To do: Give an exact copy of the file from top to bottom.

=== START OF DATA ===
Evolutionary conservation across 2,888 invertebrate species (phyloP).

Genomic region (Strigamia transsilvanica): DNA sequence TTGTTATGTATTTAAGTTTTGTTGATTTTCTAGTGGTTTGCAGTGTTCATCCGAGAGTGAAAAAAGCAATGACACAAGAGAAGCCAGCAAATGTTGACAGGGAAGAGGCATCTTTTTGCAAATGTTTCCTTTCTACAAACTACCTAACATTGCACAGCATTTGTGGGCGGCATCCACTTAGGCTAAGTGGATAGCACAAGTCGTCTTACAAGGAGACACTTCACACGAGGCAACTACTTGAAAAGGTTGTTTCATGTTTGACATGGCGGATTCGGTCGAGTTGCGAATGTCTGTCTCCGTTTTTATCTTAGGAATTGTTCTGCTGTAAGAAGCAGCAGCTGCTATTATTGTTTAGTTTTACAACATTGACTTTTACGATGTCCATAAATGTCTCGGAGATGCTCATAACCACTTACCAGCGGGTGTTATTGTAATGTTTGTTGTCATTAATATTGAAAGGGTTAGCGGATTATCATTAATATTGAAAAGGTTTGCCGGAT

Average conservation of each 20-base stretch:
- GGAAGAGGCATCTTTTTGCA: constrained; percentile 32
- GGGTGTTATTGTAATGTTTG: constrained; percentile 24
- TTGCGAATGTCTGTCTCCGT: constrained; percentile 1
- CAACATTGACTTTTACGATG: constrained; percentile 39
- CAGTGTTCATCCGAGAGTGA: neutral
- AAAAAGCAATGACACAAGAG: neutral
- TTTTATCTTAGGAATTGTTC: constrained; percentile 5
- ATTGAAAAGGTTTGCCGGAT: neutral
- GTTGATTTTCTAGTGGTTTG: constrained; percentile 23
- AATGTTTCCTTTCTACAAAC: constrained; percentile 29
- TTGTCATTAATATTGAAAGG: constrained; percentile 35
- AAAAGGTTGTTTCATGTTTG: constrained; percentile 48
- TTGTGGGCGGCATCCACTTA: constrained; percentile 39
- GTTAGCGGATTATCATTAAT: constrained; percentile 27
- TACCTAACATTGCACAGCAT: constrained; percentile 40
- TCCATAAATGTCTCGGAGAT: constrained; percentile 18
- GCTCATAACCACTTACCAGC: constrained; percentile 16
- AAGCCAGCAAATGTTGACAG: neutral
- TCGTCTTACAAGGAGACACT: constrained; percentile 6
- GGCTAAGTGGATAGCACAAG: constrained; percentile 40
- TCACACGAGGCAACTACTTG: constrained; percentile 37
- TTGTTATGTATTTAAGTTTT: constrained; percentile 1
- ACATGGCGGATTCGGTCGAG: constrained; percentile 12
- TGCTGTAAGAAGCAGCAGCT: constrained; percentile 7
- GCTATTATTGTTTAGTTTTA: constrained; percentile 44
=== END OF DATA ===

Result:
Evolutionary conservation across 2,888 invertebrate species (phyloP).

Genomic region (Strigamia transsilvanica): DNA sequence TTGTTATGTATTTAAGTTTTGTTGATTTTCTAGTGGTTTGCAGTGTTCATCCGAGAGTGAAAAAAGCAATGACACAAGAGAAGCCAGCAAATGTTGACAGGGAAGAGGCATCTTTTTGCAAATGTTTCCTTTCTACAAACTACCTAACATTGCACAGCATTTGTGGGCGGCATCCACTTAGGCTAAGTGGATAGCACAAGTCGTCTTACAAGGAGACACTTCACACGAGGCAACTACTTGAAAAGGTTGTTTCATGTTTGACATGGCGGATTCGGTCGAGTTGCGAATGTCTGTCTCCGTTTTTATCTTAGGAATTGTTCTGCTGTAAGAAGCAGCAGCTGCTATTATTGTTTAGTTTTACAACATTGACTTTTACGATGTCCATAAATGTCTCGGAGATGCTCATAACCACTTACCAGCGGGTGTTATTGTAATGTTTGTTGTCATTAATATTGAAAGGGTTAGCGGATTATCATTAATATTGAAAAGGTTTGCCGGAT

Average conservation of each 20-base stretch:
- GGAAGAGGCATCTTTTTGCA: constrained; percentile 32
- GGGTGTTATTGTAATGTTTG: constrained; percentile 24
- TTGCGAATGTCTGTCTCCGT: constrained; percentile 1
- CAACATTGACTTTTACGATG: constrained; percentile 39
- CAGTGTTCATCCGAGAGTGA: neutral
- AAAAAGCAATGACACAAGAG: neutral
- TTTTATCTTAGGAATTGTTC: constrained; percentile 5
- ATTGAAAAGGTTTGCCGGAT: neutral
- GTTGATTTTCTAGTGGTTTG: constrained; percentile 23
- AATGTTTCCTTTCTACAAAC: constrained; percentile 29
- TTGTCATTAATATTGAAAGG: constrained; percentile 35
- AAAAGGTTGTTTCATGTTTG: constrained; percentile 48
- TTGTGGGCGGCATCCACTTA: constrained; percentile 39
- GTTAGCGGATTATCATTAAT: constrained; percentile 27
- TACCTAACATTGCACAGCAT: constrained; percentile 40
- TCCATAAATGTCTCGGAGAT: constrained; percentile 18
- GCTCATAACCACTTACCAGC: constrained; percentile 16
- AAGCCAGCAAATGTTGACAG: neutral
- TCGTCTTACAAGGAGACACT: constrained; percentile 6
- GGCTAAGTGGATAGCACAAG: constrained; percentile 40
- TCACACGAGGCAACTACTTG: constrained; percentile 37
- TTGTTATGTATTTAAGTTTT: constrained; percentile 1
- ACATGGCGGATTCGGTCGAG: constrained; percentile 12
- TGCTGTAAGAAGCAGCAGCT: constrained; percentile 7
- GCTATTATTGTTTAGTTTTA: constrained; percentile 44